There is a meeting tonight on physical spaces. More on this tommorrow but, in the meantime, if you are a student or student leader you should go to this meeting and lobby for more co-op spaces, at least for keeping Goodrich, Parsons and Sewall as co-ops. In a four cluster model, there is no particular reason why the clusters need to be the same size, so there is no reason why these co-ops need to be converted. Below is my email to the CUL on the topic.


1) Kudos to all of you for spending so much time and energy to make Williams a better place.

2) For those who don’t know me, I am a participant at EphBlog and have written an absurd amount on the topic of anchor housing. If you are curious, see here:

3) Although I am not a fan of anchor housing — or, rather, I am a huge fan of free agency — I think that the 4 cluster proposal with First Years in Mission is not a bad option. Indeed, it helps to alleviate many of the concerns that I and others have with anchor housing. I realize that this is more Dean Roseman’s call than yours, but I hope that you will lend your voice in its favor.

4) I don’t have great insights into why the 4 cluster is a better plan. I agree with most of the points made by the Record.

5) If the 4 cluster plan is approved, I hope that you will use this occasion to significantly increase the number of co-ops spaces. One aspect of the original plan that made me (and many others) quite upset was the loss of co-ops spots in Goodrich, Parsons and Sewall. I realize that the mathematics of house location and the need for 5 clusters forced a lot of this but it was still aggravating to see, even with the proposed co-op additions of Chadbourne and Woodridge. I do not need to tell the CUL how wildly popular co-ops are with students. I think that new plan might meet with much larger student support if if featured a significant co-op increase. Moreover, with only 4 clusters, the loss of senior leadership in the clusters will be proportionately less.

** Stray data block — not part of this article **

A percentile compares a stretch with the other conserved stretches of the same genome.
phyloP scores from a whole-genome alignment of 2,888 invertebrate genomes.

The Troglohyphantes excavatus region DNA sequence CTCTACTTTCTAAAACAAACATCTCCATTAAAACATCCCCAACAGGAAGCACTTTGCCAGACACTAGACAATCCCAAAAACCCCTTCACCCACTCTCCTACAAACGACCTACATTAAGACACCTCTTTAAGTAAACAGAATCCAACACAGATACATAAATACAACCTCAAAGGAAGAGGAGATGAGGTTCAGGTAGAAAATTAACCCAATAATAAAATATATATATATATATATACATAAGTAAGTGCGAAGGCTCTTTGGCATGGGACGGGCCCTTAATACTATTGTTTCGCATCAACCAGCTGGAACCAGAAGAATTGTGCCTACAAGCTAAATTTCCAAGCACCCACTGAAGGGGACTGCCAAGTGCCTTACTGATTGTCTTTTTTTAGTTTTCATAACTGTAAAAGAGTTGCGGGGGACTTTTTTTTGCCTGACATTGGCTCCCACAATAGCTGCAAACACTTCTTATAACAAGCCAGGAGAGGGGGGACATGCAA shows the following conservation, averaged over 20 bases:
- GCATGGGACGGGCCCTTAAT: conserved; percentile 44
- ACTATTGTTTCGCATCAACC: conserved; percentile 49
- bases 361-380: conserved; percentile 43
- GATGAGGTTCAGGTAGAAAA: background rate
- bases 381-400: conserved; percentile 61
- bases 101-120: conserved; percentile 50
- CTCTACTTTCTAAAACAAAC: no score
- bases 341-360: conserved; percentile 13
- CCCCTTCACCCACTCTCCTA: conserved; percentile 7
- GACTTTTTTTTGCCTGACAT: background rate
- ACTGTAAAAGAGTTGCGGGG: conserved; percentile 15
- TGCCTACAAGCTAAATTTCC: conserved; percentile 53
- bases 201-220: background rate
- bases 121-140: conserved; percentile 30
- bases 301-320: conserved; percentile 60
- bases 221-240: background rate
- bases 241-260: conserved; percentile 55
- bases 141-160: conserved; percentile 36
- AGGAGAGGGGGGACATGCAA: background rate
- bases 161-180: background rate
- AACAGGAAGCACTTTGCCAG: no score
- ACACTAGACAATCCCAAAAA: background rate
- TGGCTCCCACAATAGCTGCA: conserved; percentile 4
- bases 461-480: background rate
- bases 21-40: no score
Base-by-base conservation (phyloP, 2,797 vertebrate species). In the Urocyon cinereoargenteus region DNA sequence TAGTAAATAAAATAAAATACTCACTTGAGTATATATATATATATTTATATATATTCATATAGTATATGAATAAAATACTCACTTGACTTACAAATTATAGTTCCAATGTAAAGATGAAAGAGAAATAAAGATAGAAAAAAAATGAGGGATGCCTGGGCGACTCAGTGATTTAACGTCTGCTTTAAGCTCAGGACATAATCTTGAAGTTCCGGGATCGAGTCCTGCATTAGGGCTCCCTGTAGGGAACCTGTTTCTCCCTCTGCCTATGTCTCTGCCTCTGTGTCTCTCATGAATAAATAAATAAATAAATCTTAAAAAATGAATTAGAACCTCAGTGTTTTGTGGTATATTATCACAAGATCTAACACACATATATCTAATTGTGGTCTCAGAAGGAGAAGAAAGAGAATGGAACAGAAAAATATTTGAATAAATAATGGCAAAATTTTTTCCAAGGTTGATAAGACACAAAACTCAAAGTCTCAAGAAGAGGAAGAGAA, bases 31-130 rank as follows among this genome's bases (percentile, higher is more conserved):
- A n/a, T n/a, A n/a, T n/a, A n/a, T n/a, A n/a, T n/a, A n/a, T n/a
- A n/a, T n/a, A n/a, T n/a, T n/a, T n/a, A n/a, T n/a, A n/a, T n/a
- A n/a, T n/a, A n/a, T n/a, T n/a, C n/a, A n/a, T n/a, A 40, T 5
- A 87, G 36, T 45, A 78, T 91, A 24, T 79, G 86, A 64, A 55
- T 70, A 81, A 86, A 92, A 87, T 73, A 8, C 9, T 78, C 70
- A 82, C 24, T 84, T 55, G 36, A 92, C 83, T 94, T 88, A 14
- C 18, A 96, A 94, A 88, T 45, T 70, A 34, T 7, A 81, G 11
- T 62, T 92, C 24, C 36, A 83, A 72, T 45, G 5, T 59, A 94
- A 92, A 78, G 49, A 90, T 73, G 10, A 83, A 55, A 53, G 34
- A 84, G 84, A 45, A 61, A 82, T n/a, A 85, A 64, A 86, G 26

6) On a personal note, allow me to say Hello to Will, Dave and Tom, all of my era at Williams. It seems like only yesterday . . .

7) On a historical note, allow me to remind the students on the committee that *generations* of Ephs before you have fought for co-ops. It is never that the CUL or the Administration is against them. It has just been, historically, that non-students have never realized how much students want co-ops and how much they benefit from them, from the chance to spend senior year living with a small set of close friends in an intimate setting. In my day, there were only 50 (?) spots.

Now is one of the rare occasions when the number of co-ops might be increased. I urge you to fight for the addition of more co-ops and the retention of those already present. You, the students of CUL, have a non-trivial amount of leverage at this point since the Administration’s highest priority is starting anchor housing with as much student support and enthusiasm as possible. I, and future Ephs, hope that you use this leverage to increase the number of co-ops.

Again, thanks to all of you for the time and effort you have put into this process over the last few years. I haven’t always agreed with your conclusions and I have, more than once, complained about the process, but I will never doubt your good intentions.


Dave Kane ’88

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